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This probably doesn't count as a diary, and if that's the case just consider this an open thread, but anyhoo....

Does anybody know just what the hell we're doing in Niger?  Does it have anything to do with the "yellowcake"?  Was a connection found between Niger and 9/11 that makes whatever  we're doing over there nice and legal?  Should we just trust the Commander In Chief on this because he knows what he's doing?  Can we afford to be doing shit like this when our economy's supposedly in the shitter and we have to trash the New Deal to make ends meet?

As you can see, I've got a lot of questions and no answers.  Enlighten me if you can.

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Comment Preferences

  •  Toss your empties here. (4+ / 0-)
    Recommended by:
    Avila, Azazello, Pluto, Gardener in PA

    You may think that. I couldn't possibly comment.-- Francis Urqhart

    by Johnny Q on Sat Feb 23, 2013 at 04:04:53 PM PST

  •  Pres Obama is dealing with (0+ / 0-)

    global terrorism in this case in the right way. He's going to where Islamic militants are (in Central Africa) and especially in Mali and forging relationships (such as the treaty just signed with Niger) and conducting surveillance. We are setting up drone bases and (at least for now) all drones are unarmed spy drones. This is the smart way to protect us; sending troops into battle in places like Iraq is not. It doesn't matter if we trust President Obama or not - he was duly elected and has the power to do this. Sounds like a reasonable plan to me though.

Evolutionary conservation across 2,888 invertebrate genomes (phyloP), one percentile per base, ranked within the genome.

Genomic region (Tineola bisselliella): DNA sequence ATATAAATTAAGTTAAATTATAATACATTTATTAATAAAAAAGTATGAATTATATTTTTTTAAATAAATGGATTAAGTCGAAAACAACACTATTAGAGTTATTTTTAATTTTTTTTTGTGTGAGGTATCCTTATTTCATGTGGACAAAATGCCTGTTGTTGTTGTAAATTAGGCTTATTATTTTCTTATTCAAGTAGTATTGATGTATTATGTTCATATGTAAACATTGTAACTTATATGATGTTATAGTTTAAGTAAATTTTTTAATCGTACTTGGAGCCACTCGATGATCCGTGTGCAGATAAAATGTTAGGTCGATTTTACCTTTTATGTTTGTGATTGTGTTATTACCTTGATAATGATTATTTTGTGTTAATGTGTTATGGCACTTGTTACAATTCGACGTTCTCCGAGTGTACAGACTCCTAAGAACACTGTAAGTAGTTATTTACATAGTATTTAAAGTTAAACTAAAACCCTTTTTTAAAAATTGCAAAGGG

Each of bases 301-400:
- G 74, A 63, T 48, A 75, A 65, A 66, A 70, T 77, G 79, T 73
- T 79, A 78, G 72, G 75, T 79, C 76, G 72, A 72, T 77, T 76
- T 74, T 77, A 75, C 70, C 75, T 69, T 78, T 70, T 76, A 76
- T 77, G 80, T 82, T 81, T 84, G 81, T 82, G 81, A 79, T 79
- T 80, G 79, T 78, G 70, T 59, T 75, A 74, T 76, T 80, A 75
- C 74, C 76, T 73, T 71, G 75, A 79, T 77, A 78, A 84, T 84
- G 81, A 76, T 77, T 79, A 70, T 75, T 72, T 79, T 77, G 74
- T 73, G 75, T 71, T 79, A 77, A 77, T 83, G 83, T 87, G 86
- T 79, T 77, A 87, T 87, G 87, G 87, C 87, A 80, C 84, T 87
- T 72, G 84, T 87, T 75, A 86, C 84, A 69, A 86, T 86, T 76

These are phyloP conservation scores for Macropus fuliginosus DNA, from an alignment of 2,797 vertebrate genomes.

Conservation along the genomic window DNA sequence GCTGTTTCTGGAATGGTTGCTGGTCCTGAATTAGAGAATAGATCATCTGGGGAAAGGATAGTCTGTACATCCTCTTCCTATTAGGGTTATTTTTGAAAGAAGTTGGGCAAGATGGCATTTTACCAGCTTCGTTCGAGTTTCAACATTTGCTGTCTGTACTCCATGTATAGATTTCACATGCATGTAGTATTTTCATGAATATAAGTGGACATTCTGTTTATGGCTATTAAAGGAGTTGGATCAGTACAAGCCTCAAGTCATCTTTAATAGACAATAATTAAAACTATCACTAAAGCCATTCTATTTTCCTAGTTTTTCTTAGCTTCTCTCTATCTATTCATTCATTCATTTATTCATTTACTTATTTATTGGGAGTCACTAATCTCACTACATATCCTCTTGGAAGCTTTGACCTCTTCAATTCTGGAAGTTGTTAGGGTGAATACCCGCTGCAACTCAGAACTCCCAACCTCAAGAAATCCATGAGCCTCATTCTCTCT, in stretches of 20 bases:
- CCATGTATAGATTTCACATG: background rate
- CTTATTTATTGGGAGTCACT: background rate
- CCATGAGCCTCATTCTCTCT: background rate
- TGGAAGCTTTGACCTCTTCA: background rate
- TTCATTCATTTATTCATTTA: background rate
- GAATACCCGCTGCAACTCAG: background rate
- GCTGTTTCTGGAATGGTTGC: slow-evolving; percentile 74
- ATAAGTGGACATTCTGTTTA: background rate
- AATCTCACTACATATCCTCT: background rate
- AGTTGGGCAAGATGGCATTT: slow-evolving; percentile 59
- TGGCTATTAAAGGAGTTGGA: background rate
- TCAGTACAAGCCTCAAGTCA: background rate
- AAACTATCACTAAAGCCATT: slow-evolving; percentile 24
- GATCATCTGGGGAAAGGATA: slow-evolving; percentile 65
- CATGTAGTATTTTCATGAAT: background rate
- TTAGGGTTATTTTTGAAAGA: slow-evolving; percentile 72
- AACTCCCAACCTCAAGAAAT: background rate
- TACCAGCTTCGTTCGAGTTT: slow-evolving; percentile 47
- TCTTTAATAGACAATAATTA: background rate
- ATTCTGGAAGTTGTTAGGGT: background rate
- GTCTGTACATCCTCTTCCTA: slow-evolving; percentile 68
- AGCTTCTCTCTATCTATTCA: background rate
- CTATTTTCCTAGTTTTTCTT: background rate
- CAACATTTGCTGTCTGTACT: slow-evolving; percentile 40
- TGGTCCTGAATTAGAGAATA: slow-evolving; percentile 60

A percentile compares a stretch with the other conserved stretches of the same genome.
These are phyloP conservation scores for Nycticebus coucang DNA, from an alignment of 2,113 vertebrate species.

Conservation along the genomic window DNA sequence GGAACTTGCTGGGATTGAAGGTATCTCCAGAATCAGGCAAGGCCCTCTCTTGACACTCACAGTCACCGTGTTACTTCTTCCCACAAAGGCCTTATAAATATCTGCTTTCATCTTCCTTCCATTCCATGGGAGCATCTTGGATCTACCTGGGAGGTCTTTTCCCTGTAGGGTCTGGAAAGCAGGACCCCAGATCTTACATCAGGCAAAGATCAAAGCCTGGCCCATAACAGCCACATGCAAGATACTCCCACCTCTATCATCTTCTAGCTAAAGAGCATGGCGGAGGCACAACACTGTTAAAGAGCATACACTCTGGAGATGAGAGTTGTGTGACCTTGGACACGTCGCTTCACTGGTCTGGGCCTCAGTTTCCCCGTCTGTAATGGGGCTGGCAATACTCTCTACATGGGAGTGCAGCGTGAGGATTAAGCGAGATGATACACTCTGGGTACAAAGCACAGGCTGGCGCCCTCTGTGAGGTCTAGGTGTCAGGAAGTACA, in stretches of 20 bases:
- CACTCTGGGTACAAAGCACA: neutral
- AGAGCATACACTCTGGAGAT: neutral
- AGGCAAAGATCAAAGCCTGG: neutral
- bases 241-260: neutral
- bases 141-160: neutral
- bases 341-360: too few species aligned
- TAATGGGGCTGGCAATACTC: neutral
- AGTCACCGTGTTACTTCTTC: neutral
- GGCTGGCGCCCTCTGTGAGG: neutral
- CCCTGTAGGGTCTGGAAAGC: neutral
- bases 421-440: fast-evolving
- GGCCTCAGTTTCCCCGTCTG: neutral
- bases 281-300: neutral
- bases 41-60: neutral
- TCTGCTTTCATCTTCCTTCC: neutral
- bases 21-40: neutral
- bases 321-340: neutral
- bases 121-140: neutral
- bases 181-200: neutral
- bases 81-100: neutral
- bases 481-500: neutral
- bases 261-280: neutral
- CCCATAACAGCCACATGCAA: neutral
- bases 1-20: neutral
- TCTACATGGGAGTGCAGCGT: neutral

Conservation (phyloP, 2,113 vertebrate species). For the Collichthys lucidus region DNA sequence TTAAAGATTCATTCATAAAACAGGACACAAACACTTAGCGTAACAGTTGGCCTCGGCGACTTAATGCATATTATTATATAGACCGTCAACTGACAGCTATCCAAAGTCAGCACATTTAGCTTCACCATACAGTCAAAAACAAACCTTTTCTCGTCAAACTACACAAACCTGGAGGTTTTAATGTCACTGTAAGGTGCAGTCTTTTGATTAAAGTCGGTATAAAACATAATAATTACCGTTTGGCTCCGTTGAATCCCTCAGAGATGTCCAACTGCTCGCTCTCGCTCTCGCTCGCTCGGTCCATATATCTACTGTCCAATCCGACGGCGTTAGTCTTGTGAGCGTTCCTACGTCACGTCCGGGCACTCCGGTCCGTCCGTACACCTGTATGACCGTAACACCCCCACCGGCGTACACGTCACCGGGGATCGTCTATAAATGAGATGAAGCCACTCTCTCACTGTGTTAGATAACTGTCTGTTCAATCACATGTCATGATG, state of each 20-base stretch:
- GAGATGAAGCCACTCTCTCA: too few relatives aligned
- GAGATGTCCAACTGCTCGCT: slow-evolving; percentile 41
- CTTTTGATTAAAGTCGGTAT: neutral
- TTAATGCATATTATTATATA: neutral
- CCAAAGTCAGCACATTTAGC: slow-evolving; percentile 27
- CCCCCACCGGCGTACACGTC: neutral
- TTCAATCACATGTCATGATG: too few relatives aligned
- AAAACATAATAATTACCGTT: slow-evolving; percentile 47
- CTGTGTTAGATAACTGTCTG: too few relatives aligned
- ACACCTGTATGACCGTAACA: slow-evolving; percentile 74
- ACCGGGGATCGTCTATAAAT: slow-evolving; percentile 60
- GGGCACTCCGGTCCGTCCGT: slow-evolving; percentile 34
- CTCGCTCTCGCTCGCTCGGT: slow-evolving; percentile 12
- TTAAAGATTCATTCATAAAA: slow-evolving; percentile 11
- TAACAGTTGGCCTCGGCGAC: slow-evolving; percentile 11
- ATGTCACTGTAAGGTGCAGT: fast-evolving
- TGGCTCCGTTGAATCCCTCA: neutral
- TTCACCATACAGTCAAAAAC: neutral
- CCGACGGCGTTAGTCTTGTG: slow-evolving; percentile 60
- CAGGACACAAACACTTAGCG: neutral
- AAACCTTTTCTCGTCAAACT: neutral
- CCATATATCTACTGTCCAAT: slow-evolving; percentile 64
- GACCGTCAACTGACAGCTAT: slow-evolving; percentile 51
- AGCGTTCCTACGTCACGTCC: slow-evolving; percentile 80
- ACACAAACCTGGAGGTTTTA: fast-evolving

•  As for our interests in Niger, (1+ / 0-)
    Recommended by:

    I believe we now cue Chevron. A lot of oil there, with a LOT of environmental damage being done by US companies.

    Kind of a classic banana war of the early  1900s - we go out to protect US interests.

    "I can't do it by myself. No president can. Remember: Change doesn't happen from the top. It happens because of you." B Obama, 2008

    by nzanne on Sat Feb 23, 2013 at 04:46:08 PM PST

  •  here is what the news reports (0+ / 0-)

    Question is if we are making the right friends and fighting the right enemies.  The US does not have a great track record at this as seen by our track record where we go from aiding mujaheddin to fighting groups of them by proxy to invading the country to now, it seems, making a deal with them

  •  I still don't know why... (1+ / 0-)
    Recommended by:
    Stude Dude

    ...we're in 90 percent of the countries we're in for that matter.  Including Japan.  Maybe with Japan we want to make sure they're not planning another Pearl Harbor.

    Boehner Just Wants Wife To Listen, Not Come Up With Alternative Debt-Reduction Ideas

    by dov12348 on Sat Feb 23, 2013 at 04:51:15 PM PST

  •  Africa is all about resources. (1+ / 0-)
    Recommended by:
    Stude Dude

    I always look for an economic explanation, and that approach is not often wrong.

    The free market is not the solution, the free market is the problem.

    by Azazello on Sat Feb 23, 2013 at 05:06:01 PM PST

  •  I keep a Google News service (1+ / 0-)
    Recommended by:

    ...pointed at AFRICOM -- the next front in the War on Terror.

    Enjoy. It's a front row seat, for now.

    Denial is a drug.

    by Pluto on Sat Feb 23, 2013 at 05:13:20 PM PST

    •  The fun never ends because oil. (0+ / 0-)